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Dispute over gays boils over in Oak Park (IL) schools

From today's Chicago Tribune:

This concerns a school district in Oak Park, Illinois, a suburb of Chicago that is considered diverse and socially progressive. I highlighted some excerpts that I found really disturbing.

By Noreen S. Ahmed-Ullah, Tribune reporter

February 7, 2010

In the diversity-embracing, socially progressive cocoon of Oak Park, RoiAnn Phillips and Kelly Fondow are raising Eva, a precocious 5-year-old.

Eva's school has other kids with gay parents. Her kindergarten classmates have never shied from asking Phillips or Fondow: "Eva has two moms, which one are you?"

But the couple got a quick reality check when an Oak Park elementary school came under criticism last month. What Beye Elementary saw as an effort to prevent anti-gay slurs in the classroom turned into a tug-of-war over whether teachers should discuss same-sex relationships with children as early as kindergarten.

"Beye hits a little close to home because I live here and because I want to raise my kids in a place where they can walk down the halls and other kids won't look at them strangely," said Fondow, whose daughter attends Irving School, another District 97 elementary school. "I expect my child to be supported by teachers and the school administration."

But for conservatives, including three families at Beye, it's not a matter of looking down on gay families. They agree no kids should feel unwelcome or bullied in school.

What they don't agree with is introducing the words "gay" or "lesbian" or "homosexual" at the elementary level.

"We do not want any sexuality, homosexuality or heterosexuality, discussed in the classroom for K to 5," said Margaret Brown, a parent at Beye, which has about 10 gay families. "It's inappropriate, and it's not (the school's) place to tell our children what is morally right or wrong on this controversial topic."

The discussion began after Beye's school improvement team set a priority of helping teachers and staff deal with kids making comments such as, "that's so gay" to their classmates. The school brought in gay rights advocate Shannon Sullivan, executive director of the Illinois Safe Schools Alliance, to conduct three training sessions with teachers and staff and talk with parents at a PTO meeting.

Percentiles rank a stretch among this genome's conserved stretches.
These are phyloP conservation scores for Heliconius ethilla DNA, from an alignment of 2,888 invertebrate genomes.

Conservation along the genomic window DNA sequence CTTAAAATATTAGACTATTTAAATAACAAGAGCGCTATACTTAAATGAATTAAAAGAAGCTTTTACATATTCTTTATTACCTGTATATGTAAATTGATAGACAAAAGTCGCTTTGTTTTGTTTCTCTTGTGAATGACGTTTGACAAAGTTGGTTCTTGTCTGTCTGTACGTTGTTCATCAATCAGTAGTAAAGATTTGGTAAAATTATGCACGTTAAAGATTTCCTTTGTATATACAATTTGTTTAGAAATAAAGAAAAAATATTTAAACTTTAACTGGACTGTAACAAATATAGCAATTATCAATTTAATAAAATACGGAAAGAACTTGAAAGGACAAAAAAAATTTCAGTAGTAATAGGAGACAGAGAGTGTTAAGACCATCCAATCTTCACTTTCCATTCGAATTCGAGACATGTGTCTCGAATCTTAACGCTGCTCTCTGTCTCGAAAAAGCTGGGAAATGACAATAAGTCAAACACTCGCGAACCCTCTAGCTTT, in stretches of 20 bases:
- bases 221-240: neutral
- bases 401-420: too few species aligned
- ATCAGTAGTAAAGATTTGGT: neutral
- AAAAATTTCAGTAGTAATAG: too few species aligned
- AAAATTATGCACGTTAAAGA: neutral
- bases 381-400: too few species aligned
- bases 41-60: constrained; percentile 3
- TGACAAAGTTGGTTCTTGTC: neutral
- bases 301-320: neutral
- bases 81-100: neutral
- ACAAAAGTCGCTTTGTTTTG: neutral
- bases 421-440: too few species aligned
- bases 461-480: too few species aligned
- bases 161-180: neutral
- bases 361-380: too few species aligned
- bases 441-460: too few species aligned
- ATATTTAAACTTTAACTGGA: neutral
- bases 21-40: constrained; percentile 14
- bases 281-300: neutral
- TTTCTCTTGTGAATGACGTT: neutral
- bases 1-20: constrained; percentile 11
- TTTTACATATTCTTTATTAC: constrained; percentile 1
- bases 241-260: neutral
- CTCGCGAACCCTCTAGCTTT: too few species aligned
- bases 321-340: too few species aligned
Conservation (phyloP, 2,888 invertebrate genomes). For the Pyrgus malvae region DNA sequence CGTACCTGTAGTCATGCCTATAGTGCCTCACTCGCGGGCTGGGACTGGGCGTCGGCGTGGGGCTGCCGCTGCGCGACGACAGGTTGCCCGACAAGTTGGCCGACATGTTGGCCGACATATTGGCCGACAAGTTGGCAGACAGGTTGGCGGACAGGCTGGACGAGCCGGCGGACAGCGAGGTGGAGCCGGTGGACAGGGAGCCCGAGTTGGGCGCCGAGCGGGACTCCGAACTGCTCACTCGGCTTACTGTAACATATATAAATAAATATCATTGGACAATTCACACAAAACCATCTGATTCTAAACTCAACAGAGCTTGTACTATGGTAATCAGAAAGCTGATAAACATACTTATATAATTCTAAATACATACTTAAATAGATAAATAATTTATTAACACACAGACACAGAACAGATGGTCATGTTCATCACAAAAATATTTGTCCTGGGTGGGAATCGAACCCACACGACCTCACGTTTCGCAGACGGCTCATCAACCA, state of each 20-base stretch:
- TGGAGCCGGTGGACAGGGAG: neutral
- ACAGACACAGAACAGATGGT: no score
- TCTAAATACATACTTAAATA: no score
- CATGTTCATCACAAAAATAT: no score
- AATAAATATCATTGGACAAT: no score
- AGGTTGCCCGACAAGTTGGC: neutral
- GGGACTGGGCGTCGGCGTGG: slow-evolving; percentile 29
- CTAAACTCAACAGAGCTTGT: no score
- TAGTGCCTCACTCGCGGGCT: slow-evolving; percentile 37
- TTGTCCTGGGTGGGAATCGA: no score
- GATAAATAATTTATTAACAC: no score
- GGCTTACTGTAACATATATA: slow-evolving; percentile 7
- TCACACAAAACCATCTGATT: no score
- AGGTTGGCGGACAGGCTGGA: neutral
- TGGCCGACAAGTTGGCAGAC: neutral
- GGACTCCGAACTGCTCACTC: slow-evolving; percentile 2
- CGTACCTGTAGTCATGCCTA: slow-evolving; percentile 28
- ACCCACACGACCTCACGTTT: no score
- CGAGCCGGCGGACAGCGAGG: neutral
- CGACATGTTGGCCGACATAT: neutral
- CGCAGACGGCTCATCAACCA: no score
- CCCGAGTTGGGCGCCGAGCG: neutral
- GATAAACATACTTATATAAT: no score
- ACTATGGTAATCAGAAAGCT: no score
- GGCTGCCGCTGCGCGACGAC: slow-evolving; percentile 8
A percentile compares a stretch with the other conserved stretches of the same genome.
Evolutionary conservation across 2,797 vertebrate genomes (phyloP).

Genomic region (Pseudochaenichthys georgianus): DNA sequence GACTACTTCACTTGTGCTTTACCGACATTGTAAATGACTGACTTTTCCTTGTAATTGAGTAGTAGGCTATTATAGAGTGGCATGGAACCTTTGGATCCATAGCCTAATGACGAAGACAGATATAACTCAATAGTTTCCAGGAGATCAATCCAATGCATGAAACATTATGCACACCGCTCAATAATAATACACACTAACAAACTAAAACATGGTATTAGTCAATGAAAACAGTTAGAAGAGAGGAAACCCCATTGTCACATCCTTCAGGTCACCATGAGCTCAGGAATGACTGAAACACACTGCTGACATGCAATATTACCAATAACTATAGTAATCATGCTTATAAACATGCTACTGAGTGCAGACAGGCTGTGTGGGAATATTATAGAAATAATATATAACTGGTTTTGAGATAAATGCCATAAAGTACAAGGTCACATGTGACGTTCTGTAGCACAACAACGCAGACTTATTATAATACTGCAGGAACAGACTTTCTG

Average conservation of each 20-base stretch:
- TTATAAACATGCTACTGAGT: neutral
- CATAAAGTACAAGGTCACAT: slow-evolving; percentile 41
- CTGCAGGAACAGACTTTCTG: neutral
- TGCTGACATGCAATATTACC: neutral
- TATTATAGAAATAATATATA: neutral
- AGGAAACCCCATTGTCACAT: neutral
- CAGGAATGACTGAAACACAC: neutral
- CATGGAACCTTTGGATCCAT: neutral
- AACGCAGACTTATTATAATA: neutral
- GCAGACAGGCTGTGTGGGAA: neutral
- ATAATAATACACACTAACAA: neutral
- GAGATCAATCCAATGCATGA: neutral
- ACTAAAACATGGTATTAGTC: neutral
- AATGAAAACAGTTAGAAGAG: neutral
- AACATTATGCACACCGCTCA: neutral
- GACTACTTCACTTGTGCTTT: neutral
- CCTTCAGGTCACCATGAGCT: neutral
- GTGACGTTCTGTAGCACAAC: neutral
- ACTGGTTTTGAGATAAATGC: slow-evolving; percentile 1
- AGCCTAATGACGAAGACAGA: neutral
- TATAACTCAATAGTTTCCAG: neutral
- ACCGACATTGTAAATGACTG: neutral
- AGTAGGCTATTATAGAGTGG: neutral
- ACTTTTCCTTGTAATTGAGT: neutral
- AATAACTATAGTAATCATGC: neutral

But the effort drew the attention of the Tinley Park-based Illinois Family Institute, and soon the school was subjected to an angry piece on the group's Web site and a subsequent e-mail blitz.

"This was not a new goal," said Principal Jonathan Ellwanger, who received more than 140 messages. "For our community, the notion that every family deserves respect should be a given."

He says the anti-gay language reflected a "broader lack of sensitivity" that the school decided to address.

But Illinois Family's Laurie Higgins said Oak Park educators could have addressed it with a statement as simple as: "Kids, we don't make fun of anyone."

"I understand there's a sizable homosexual community at Beye, and I completely understand why they would want to normalize this and rid people of disapproval," Higgins said. "But it's not appropriate to undermine the moral conviction of conservative parents and use taxpayers' resources for this."

After some letters appeared on the Illinois Family Institute Web site and in local weeklies, dozens of people showed up for a Beye PTO meeting last month. The meeting was largely cordial, but a letter voicing moral disapproval of gay families and of the issue being raised at the elementary level sent a gay high school student crying from the room.

Brown, who read the letter, said she felt terrible that her words upset the teen.

"I went home and cried," Brown said. "I cried about the high school student. I wish I had said to him, 'This might hurt you. You might like to leave.' I cried because Beye had a great family feel. I've had friendships with lesbians and gays. Now people will see us disagreeing as, 'You hate us.'"

Sarah Durbin, who is lesbian, attended the PTO meeting and was disturbed by the letter.

"You can't have your cake and eat it too," she said. "You can't say, 'I think you're immoral, but I like you, too.'"

She agreed, though, that "this is kind of new territory to open it up for discussion at the elementary level. It's scary for parents, especially those who don't understand homosexuality. But this is not talking to children about sexuality. We just need to be teaching them respect and that being lesbian is not a bad thing, and that being gay is not a bad thing."

Many parents were surprised and upset by the tone of the meeting.

"I'm heterosexual, but I feel personally attacked," said Kathy Stohr, a Beye parent. "We have a number of families at Beye headed by gay parents. Several of their kids are friends with my kids. We're being attacked for being a welcoming school."

Fondow, a real estate agent whose older daughter is now a college student, and Phillips, who works for a nonprofit company in Chicago, say the lesson they've learned is that they need to be more involved in the community and show others that they are like everyone else. They don't want teachers discussing sex with their kindergartner, either.

"This shows why starting an open dialogue is necessary," Phillips said. "If I thought this would be about sex, I would be with them. When adults talk about gay people, they sexualize it. When kids talk about families with two moms, it has nothing to do with sex. It has to do with the makeup of their classmate's family."
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